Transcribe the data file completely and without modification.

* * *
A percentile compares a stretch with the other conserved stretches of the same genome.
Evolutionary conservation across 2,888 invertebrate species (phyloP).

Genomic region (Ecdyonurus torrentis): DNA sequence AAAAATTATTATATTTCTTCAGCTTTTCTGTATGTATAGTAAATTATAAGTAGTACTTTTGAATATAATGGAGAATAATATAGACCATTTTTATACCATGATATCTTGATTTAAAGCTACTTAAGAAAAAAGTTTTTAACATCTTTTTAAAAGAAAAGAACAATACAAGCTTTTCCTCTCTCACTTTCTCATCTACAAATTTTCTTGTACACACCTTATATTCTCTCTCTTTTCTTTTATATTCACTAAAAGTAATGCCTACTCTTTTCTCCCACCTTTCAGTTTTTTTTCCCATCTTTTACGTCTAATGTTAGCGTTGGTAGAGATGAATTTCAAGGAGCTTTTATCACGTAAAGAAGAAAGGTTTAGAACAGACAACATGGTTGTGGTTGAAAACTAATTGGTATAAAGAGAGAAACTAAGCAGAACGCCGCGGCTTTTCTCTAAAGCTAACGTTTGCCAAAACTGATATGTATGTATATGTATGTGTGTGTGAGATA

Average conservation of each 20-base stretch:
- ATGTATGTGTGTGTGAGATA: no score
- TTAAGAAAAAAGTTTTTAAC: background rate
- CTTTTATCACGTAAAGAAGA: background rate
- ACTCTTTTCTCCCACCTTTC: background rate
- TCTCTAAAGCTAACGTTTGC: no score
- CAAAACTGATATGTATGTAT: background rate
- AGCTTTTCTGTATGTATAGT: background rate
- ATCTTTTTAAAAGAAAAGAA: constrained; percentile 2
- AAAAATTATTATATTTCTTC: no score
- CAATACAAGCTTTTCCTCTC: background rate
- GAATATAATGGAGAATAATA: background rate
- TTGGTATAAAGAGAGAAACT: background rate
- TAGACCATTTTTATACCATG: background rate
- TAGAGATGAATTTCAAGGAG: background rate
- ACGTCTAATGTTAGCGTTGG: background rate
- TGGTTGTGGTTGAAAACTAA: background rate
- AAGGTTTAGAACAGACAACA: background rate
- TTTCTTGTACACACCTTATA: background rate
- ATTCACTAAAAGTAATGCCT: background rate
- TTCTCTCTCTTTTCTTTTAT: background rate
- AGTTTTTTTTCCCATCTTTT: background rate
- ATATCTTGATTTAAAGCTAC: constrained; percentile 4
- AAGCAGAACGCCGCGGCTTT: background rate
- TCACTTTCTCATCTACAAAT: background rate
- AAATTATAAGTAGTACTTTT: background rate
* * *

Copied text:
A percentile compares a stretch with the other conserved stretches of the same genome.
Evolutionary conservation across 2,888 invertebrate species (phyloP).

Genomic region (Ecdyonurus torrentis): DNA sequence AAAAATTATTATATTTCTTCAGCTTTTCTGTATGTATAGTAAATTATAAGTAGTACTTTTGAATATAATGGAGAATAATATAGACCATTTTTATACCATGATATCTTGATTTAAAGCTACTTAAGAAAAAAGTTTTTAACATCTTTTTAAAAGAAAAGAACAATACAAGCTTTTCCTCTCTCACTTTCTCATCTACAAATTTTCTTGTACACACCTTATATTCTCTCTCTTTTCTTTTATATTCACTAAAAGTAATGCCTACTCTTTTCTCCCACCTTTCAGTTTTTTTTCCCATCTTTTACGTCTAATGTTAGCGTTGGTAGAGATGAATTTCAAGGAGCTTTTATCACGTAAAGAAGAAAGGTTTAGAACAGACAACATGGTTGTGGTTGAAAACTAATTGGTATAAAGAGAGAAACTAAGCAGAACGCCGCGGCTTTTCTCTAAAGCTAACGTTTGCCAAAACTGATATGTATGTATATGTATGTGTGTGTGAGATA

Average conservation of each 20-base stretch:
- ATGTATGTGTGTGTGAGATA: no score
- TTAAGAAAAAAGTTTTTAAC: background rate
- CTTTTATCACGTAAAGAAGA: background rate
- ACTCTTTTCTCCCACCTTTC: background rate
- TCTCTAAAGCTAACGTTTGC: no score
- CAAAACTGATATGTATGTAT: background rate
- AGCTTTTCTGTATGTATAGT: background rate
- ATCTTTTTAAAAGAAAAGAA: constrained; percentile 2
- AAAAATTATTATATTTCTTC: no score
- CAATACAAGCTTTTCCTCTC: background rate
- GAATATAATGGAGAATAATA: background rate
- TTGGTATAAAGAGAGAAACT: background rate
- TAGACCATTTTTATACCATG: background rate
- TAGAGATGAATTTCAAGGAG: background rate
- ACGTCTAATGTTAGCGTTGG: background rate
- TGGTTGTGGTTGAAAACTAA: background rate
- AAGGTTTAGAACAGACAACA: background rate
- TTTCTTGTACACACCTTATA: background rate
- ATTCACTAAAAGTAATGCCT: background rate
- TTCTCTCTCTTTTCTTTTAT: background rate
- AGTTTTTTTTCCCATCTTTT: background rate
- ATATCTTGATTTAAAGCTAC: constrained; percentile 4
- AAGCAGAACGCCGCGGCTTT: background rate
- TCACTTTCTCATCTACAAAT: background rate
- AAATTATAAGTAGTACTTTT: background rate